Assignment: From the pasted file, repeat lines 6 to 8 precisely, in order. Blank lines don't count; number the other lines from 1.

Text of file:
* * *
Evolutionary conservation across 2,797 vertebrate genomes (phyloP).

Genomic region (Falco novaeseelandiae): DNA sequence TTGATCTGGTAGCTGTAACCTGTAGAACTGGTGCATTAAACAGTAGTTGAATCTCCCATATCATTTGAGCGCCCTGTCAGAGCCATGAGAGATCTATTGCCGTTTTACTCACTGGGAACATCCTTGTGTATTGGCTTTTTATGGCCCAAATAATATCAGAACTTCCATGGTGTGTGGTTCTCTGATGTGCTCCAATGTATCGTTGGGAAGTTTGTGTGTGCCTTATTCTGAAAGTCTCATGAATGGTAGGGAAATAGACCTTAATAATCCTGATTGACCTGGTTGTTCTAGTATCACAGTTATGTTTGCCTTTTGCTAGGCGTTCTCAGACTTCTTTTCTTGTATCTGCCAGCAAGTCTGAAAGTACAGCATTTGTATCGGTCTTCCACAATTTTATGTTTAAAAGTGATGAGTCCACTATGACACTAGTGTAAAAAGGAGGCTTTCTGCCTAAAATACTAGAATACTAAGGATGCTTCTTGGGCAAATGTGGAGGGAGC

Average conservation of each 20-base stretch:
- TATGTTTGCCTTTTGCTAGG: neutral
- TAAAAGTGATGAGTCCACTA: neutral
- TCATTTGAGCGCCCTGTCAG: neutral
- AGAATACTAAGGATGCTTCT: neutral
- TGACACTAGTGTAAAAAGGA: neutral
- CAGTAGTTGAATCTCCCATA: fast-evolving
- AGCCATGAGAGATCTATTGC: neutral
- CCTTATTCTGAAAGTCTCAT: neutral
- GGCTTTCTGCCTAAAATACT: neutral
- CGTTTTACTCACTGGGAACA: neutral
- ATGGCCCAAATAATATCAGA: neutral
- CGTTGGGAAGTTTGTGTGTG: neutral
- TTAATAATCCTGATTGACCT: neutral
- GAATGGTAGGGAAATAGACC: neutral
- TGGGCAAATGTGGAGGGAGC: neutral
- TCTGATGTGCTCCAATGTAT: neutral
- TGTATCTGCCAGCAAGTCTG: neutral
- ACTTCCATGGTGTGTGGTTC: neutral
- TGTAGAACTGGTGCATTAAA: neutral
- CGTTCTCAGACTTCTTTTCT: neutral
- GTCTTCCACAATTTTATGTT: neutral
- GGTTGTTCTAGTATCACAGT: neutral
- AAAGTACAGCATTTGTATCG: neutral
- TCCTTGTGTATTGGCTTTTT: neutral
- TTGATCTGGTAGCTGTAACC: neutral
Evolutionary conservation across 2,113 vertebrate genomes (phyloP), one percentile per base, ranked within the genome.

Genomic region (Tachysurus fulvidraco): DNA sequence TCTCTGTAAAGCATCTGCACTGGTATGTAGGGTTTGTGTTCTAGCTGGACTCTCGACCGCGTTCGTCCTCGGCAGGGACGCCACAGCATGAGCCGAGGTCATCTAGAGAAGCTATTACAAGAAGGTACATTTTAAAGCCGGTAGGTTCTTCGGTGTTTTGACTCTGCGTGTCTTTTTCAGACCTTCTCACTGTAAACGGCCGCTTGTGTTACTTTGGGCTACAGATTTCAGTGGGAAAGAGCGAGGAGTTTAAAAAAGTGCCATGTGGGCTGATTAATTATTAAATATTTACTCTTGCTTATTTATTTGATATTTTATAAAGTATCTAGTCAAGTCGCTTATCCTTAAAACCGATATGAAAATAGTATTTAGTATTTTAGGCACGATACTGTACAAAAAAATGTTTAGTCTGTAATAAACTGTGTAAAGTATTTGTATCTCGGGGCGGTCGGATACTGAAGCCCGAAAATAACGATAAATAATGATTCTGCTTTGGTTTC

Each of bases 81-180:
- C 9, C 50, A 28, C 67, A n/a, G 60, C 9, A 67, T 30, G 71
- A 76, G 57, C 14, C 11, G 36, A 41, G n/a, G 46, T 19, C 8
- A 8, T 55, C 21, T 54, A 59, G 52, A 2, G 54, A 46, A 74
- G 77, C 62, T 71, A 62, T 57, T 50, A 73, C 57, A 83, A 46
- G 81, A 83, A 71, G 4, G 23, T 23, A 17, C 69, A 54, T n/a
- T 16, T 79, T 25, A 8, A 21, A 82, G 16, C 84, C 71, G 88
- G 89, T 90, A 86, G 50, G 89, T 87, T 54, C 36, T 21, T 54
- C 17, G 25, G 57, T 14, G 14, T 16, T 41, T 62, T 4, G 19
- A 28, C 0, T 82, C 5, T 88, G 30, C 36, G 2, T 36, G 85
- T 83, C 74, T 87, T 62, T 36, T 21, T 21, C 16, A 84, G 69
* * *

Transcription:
- TCATTTGAGCGCCCTGTCAG: neutral
- AGAATACTAAGGATGCTTCT: neutral
- TGACACTAGTGTAAAAAGGA: neutral